Kindle Scout adds three genres as thrillers still lead the way

Amazon’s Kindle Scout program has widened its range of genres to add Contemporary Fiction, Historical Fiction, and Action & Adventure to the original categories of Romance, Mystery/Thriller and Science Fiction.

So far, there have been 26 Kindle Scout titles selected for publication and the first 10 have gone on sale. Thrillers continue to lead the way, as I reported in my previous article on Kindle Scout, with Mystery, Thriller & Suspense comprising 15 titles, representing 58%. Romance is in second place with eight titles (31%), while Science Fiction takes the remaining three slots (11%).

Some of the books chosen are crossovers covering more than one genre, so I have used the main category selection.

Kindle Scout accepts submission from authors of books which have not been previously published. Excerpts from the books are placed on the Kindle Scout website and readers vote for their choices which help to decide if a book gets published.

Books are published by Kindle Press with authors offered five-year renewable terms, a $1,500 advance, 50% ebook royalty rate, easy rights reversions and featured Amazon marketing.

“Since we opened our doors we’ve been busy weighing the feedback of over 29,000 enthusiastic Scouts who have nominated the books they want to read next,” says Dina Hilal, general manager for Kindle Scout. “These first 10 titles signal a new option for authors, who can choose to have their books discovered and supported by Amazon customers even before they are published.”

Stacey Cochran’s Eddie & Sunny (nice cover) is among the first 10 Kindle Press books. Cochran says, “Having Eddie & Sunny chosen for publication by Kindle Press has been nothing short of a dream come true. The reader enthusiasm galvanized during the Kindle Scout campaign was exciting beyond anything else I’ve experienced as a writer, but the thing that’s been most surprising in all of this is the community experience and friendships I’ve made with the other writers I’ve come to know through Kindle Scout after connecting on social media.”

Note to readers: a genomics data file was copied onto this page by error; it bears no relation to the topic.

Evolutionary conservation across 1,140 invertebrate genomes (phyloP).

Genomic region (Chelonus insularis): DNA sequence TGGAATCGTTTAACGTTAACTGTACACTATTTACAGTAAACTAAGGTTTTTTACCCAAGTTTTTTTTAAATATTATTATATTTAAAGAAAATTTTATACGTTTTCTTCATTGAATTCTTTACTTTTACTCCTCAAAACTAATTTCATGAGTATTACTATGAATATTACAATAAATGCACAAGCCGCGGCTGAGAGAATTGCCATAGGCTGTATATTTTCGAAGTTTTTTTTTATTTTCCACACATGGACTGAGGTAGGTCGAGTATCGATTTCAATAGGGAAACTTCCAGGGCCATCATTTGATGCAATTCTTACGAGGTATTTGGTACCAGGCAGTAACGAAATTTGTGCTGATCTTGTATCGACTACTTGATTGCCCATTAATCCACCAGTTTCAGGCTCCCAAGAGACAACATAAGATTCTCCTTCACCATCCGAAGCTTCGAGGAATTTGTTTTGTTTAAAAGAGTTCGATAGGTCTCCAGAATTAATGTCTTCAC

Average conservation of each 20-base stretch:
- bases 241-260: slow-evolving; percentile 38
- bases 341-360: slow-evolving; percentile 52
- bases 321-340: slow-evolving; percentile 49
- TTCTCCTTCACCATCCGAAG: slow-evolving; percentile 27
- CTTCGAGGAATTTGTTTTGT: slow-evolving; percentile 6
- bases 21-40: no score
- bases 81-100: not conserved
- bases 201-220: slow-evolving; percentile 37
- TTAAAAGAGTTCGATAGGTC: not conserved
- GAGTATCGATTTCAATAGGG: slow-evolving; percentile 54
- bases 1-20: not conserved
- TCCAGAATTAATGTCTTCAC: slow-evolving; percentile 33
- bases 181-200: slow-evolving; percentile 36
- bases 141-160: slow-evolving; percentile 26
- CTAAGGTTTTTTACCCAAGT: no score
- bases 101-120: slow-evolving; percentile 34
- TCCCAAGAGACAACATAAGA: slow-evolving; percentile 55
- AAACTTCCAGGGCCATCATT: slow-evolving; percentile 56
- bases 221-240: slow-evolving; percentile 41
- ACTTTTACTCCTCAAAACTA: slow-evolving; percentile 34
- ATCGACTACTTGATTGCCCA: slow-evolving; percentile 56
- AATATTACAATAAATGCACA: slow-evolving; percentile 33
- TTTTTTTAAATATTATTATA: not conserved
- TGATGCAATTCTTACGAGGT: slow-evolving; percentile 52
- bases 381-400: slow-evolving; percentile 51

After submitting a manuscript and having it accepted, a Kindle Scout campaign lasts 30 days.

Amazon has revealed some of the statistics behind Kindle Scout:

  • 9 — The average number of excerpts a Scout considers before nominating a title to be published

  • 3 — The number of minutes it took the fastest author to submit a manuscript to Kindle Scout

  • 3 — The average number of days in which a Kindle Scout author receives a publishing decision after submitting a book

  • $25,000 — If a Kindle Press author does not earn at least this amount during his five-year contract, he or she can request his rights back

  • 10 — The highest number of free Kindle books an individual Scout has earned for nominating books to date

One of the major benefits for an author with Kindle Scout is Amazon backing their book with marketing, but it seems to have taken a low-key approach to Kindle Press books so far, unlike the situation with Amazon Publishing imprints, where pre-orders regularly feature in the Kindle best-sellers’ list.

This week, for example, saw five of the top six Kindle ebooks published by Amazon imprints, with only the runaway No 1 best-seller The Girl On The Train from Penguin holding back the Amazon tide. Three of the Amazon Publishing titles were pre-orders being published on April 1.

Scouting for books


Amazon Publishing pushing pre-orders to top of the best-sellers